southern sky would be invisible to them. Moreover, the centre of
that circle moves very slowly through the sky because of the
motion of the earth's axis. The location of the centre of the
empty part of the sky implies an origin date of about 2,900 B.C.
Slanted Constellations. Many of the constellations are
tipped at an angle to the natural directions of north, east,
south and west. If one asks if there was a time and place when
they would have all been much aligned vertically and
horizontally, the answer is, about 2,900 B.C. Note that this is
an entirely different line of reasoning, but it yields a very
similar date and location of origin. Moreover, several of the
constellations mark astronomically important areas at the date.
For example, the long snake Hydra would have coincided with the
circle called the celestial equator.
Star risings and settings. The ancient Greek poet
Aratus states that certain stars rise at the same time, or set
at the same time, or that one rises as another sets on opposite
points on the horizon. Because of the earth's precession, such
coincidences depend on both the location on the earth and on the
date of observations. Using statistical methods, it has been
found that Aratus was describing the stars at a latitude of
about 36� (within about 2�) at about 2,600 B.C. (within 800
to an origin on Latitude 36�, which is near perfect for Sumeria (the
civilization from which Babylon inherited much of its science).
Accordingly, the Sumerians are currently credited with
originating the constellations. It is important to recognise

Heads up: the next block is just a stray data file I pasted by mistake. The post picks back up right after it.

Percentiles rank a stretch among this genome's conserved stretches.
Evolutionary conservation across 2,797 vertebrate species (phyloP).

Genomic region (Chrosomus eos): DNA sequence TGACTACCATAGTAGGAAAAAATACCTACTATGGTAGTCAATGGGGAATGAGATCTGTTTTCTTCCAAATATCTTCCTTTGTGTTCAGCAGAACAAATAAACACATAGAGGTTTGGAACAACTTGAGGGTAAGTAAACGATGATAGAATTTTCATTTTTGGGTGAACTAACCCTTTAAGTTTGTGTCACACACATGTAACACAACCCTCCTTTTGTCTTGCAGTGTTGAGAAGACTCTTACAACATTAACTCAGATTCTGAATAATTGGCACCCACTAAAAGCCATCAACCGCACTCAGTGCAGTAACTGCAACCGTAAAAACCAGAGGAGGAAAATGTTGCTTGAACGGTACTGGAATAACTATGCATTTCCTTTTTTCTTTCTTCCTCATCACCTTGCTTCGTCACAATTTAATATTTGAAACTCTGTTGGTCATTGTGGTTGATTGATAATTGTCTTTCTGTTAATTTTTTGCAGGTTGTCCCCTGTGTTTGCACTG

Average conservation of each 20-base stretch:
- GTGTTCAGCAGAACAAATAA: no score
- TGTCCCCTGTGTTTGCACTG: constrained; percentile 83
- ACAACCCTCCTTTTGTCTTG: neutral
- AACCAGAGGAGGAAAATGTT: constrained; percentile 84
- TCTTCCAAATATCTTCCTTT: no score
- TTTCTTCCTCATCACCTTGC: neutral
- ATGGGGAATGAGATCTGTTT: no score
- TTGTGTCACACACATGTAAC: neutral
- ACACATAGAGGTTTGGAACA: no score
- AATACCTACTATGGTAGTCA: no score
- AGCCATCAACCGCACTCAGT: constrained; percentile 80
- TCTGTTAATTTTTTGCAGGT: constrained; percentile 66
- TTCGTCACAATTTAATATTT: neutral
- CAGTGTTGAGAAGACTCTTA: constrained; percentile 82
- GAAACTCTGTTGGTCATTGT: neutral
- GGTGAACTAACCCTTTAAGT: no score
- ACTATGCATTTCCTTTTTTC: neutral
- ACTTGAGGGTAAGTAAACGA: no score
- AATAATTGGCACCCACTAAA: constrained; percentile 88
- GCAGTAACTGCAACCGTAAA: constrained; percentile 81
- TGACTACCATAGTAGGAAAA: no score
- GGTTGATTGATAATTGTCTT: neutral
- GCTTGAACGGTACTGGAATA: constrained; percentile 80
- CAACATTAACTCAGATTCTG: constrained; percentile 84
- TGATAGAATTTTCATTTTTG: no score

that the Sumerians also divided both time and space with the
Hexadecimal system resulting in a 360� division of the globe and
about the Sumerians)
interest in relation to this is is the location of the capital
city of the Assyrian empire (Nimrud), which was founded by King
Shalmaneser I (1274 BC � 1245 BC). It became the Assyrian
religious capital in 875 BC by Ashurnasirpal II. It also happens
to be be placed 6� to the North and 12� to the East of the
Egyptian anchor point of Giza/Heliopolis
revealing the complex system of geodetic placement in operation
at that time (based on a 360� division of the globe).
Perhaps also no coincidence that the longitude of Nimrud is also the
same as the exterior angle of both Snoferu's pyramids.
Nimrud - (36� 06�
N, 43� 20� E).
about Egyptian Geodesy)
The Babylonian MUL.APIN.
('The Shining Herd')
that astrology (the 12 constellations) originated in Sumeria, it is
worth investigating if this represents the true origins of the
zodiac. It is